Meg and Mog
“Once upon a time there was a witch called Meg. At midnight, the owl hooted 3 times and woke her up. She got out of bed to dress for ther spell party. She put on her black stockings, her big black shoes, her long black cloak and her tall black hat.”
And so begins a series that has delighted children for over 40 years.
Meg, with her trusty black cat Mog and Owl have had a number of adventures over time, although sadly there will be no more as Helen Nicoll died in 2012. Pienkowski, continues to illustrate even though he is well into his 80s.
It’s easy to see why these characters are favourites who have endured so long. Apart from the appeal of the stories which are straightforward, usually based on Meg messing up, and expressed in simple sentences, usually one to a page, the visual impact is enormous. The text is in a font that resembles a child’s printing and goes uphill and down to emphasise the meaning and is accompanied by speech bubbles and other techniques to make the words come alive. Pienkowski’s illustrations suit this perfectly because they are simple and clean, often just a combination of basic lines and shapes against a background of plain, vivid colour.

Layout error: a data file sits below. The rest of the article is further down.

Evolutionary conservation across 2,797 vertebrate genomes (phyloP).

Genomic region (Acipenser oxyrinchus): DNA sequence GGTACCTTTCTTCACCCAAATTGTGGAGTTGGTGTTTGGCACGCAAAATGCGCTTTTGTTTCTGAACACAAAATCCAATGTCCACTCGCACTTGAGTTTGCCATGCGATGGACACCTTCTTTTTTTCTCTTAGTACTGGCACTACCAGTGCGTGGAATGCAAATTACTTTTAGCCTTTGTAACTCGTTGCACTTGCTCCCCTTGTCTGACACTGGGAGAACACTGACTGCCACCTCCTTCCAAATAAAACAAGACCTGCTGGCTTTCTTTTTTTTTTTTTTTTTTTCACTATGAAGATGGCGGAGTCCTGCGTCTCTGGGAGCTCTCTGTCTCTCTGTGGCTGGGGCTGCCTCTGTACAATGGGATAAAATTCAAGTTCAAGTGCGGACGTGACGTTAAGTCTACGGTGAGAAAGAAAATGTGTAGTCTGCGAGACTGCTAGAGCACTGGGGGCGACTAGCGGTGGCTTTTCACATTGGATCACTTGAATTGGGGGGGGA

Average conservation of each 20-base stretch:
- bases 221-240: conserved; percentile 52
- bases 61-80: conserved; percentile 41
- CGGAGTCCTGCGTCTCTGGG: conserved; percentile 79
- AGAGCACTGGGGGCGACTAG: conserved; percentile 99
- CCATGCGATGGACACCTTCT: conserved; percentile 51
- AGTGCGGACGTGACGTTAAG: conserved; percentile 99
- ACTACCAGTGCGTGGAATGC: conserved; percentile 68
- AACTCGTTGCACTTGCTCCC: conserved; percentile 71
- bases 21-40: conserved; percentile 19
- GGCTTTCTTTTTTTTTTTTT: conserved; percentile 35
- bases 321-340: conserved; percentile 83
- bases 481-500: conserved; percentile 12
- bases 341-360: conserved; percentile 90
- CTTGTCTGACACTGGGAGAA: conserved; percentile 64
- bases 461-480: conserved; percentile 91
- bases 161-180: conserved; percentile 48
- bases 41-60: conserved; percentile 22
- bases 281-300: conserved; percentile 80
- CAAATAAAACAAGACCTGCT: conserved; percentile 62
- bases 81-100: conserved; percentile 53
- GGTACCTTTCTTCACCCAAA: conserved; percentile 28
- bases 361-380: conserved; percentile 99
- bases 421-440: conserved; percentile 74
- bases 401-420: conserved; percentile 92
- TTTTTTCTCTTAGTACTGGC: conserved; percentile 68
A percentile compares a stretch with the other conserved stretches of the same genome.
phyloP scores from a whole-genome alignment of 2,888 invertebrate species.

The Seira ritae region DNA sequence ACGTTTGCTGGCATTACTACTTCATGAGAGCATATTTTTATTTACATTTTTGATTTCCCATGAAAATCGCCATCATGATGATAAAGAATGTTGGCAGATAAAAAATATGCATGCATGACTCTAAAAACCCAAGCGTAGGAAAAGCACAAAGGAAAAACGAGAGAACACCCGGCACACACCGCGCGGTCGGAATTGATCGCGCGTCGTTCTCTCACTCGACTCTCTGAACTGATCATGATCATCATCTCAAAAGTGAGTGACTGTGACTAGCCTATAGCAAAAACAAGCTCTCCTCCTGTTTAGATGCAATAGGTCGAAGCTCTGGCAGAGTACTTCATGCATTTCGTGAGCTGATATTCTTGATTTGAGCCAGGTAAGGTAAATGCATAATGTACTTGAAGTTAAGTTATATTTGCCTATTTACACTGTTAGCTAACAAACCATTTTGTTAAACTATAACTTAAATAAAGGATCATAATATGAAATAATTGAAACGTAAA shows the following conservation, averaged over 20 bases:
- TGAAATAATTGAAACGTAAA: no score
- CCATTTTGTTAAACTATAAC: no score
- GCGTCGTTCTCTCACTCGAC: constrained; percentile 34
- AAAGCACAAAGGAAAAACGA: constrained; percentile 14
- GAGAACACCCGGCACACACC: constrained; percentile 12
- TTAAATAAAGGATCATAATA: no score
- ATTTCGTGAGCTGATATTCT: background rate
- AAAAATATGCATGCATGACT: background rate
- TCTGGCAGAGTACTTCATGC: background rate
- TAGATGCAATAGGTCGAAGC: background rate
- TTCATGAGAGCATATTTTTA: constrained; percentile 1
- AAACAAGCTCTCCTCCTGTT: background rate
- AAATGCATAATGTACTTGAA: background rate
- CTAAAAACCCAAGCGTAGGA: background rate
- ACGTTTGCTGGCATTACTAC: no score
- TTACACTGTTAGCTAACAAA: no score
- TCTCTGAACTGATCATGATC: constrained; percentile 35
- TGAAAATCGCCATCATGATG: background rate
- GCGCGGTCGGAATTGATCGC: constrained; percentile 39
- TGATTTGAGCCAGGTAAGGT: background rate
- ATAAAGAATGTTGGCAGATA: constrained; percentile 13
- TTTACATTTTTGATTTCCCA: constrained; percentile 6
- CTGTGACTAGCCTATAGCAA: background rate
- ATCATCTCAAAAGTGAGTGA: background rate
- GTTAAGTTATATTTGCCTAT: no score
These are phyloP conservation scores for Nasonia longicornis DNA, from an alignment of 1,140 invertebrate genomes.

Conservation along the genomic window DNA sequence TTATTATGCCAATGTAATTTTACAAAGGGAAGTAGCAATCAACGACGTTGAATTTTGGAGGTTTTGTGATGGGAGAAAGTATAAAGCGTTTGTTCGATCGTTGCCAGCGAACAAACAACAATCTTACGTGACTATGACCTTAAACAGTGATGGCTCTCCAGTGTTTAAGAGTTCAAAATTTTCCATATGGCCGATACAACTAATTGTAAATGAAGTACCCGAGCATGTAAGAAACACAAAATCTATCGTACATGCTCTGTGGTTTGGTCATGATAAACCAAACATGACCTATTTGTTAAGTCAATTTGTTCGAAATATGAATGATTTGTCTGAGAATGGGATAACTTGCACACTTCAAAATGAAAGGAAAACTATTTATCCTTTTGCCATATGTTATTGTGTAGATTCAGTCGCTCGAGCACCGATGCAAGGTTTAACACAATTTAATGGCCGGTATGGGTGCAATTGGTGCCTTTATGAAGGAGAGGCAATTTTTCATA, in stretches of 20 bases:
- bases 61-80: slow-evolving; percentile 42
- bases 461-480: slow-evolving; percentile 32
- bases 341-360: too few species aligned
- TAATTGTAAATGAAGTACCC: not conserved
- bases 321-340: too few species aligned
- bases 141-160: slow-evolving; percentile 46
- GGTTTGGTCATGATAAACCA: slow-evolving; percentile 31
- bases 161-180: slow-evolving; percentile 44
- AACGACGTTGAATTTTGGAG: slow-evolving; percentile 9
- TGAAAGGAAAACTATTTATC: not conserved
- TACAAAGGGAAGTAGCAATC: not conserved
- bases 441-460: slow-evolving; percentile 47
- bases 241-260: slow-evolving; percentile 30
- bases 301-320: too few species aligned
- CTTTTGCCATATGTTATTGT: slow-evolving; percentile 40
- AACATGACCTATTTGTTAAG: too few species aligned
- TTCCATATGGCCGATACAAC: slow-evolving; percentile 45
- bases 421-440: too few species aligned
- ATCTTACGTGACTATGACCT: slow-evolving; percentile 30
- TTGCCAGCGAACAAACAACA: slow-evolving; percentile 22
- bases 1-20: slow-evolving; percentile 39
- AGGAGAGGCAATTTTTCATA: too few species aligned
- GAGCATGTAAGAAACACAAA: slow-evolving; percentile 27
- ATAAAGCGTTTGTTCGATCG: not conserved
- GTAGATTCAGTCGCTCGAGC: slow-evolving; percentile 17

The series has been made into a television production (available on YouTube) which sticks close to the originals and bring them to life, but I believe the greatest value of these stories, apart from the sheer fun and colour, is their contribution to the development of early reading behaviours that are critical for later success. The sentence structure, font, and layout are so supportive that even the very young can join in and read along, recognise words and believe they are readers.. They can practise drawing the characters because of their simplicity and there is a host of teaching ideas that are available through an online search.
There are few early readers who have been in my care who have not met these wonderful characters.